The Story of Stuff Update
Recently I returned to The Story of Stuff Blog to see what had transpired since I last wrote about The Story of Stuff in May. I learned that Annie Leonard is planning to release a follow-up video in November, with more videos to come. The biggest news, from my point of view, is about the ongoing promotion of The Story of Stuff to schools:
We’re developing a two-week educational curriculum—aligned to national standards, with a strong focus on critical thinking—that provides teachers with a fuller set of tools to help students consider and debate the message of The Story of Stuff.
The deferential nod to “national standards” and “critical thinking” notwithstanding, the fact remains that The Story of Stuff presents a controversial and one-sided view of how a market economy works. It’s regrettable that this is taught as fact in the public schools.
Leonard acknowledges that The Story of Stuff promotes her opinions, but she says that students are free to disagree and debate her argument’s merits. I might see her point if teachers showed both The Story of Stuff and a documentary from a competing point of view (perhaps something from Free to Choose Media!), then held a discussion. However, when a school adopts this as a curriculum for two straight weeks, it goes way beyond showing a short documentary. It’s one thing to discuss a cartoon; it’s another matter entirely to challenge the curriculum.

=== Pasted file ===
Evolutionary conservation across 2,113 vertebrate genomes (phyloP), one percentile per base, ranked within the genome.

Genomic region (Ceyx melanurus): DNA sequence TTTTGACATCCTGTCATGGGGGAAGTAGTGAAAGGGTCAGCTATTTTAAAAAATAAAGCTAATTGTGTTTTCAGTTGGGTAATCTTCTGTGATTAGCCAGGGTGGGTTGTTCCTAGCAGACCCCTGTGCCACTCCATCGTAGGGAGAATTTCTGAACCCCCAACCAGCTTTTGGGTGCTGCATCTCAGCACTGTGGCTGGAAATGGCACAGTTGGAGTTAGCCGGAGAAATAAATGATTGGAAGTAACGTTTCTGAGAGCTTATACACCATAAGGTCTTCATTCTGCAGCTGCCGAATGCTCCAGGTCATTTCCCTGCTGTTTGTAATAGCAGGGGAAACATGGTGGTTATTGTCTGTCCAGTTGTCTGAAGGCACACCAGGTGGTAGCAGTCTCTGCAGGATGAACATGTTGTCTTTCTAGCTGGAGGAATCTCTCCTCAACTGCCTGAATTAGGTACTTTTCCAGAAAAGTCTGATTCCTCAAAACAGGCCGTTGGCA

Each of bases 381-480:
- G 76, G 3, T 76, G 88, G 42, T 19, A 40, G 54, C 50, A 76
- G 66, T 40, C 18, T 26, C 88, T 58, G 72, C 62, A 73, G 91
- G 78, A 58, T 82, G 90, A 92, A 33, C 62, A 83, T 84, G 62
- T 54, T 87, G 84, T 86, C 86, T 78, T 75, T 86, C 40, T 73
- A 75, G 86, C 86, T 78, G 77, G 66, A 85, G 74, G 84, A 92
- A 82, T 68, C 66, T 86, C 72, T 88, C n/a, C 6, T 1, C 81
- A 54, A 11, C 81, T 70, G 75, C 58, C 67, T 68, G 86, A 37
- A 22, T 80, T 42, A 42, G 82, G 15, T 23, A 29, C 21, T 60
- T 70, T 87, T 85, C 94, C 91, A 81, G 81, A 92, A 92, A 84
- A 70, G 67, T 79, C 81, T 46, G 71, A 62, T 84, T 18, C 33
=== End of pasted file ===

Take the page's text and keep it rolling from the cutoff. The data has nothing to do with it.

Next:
I’m reminded of the presidential address back in September. Apart from the Department of Education’s curriculum, the speech was much like any other speech that politicians have given in schools. The questions and activities recommended by the government, which presupposed that students would be inspired by the speech, were the aspect that many critics found troubling.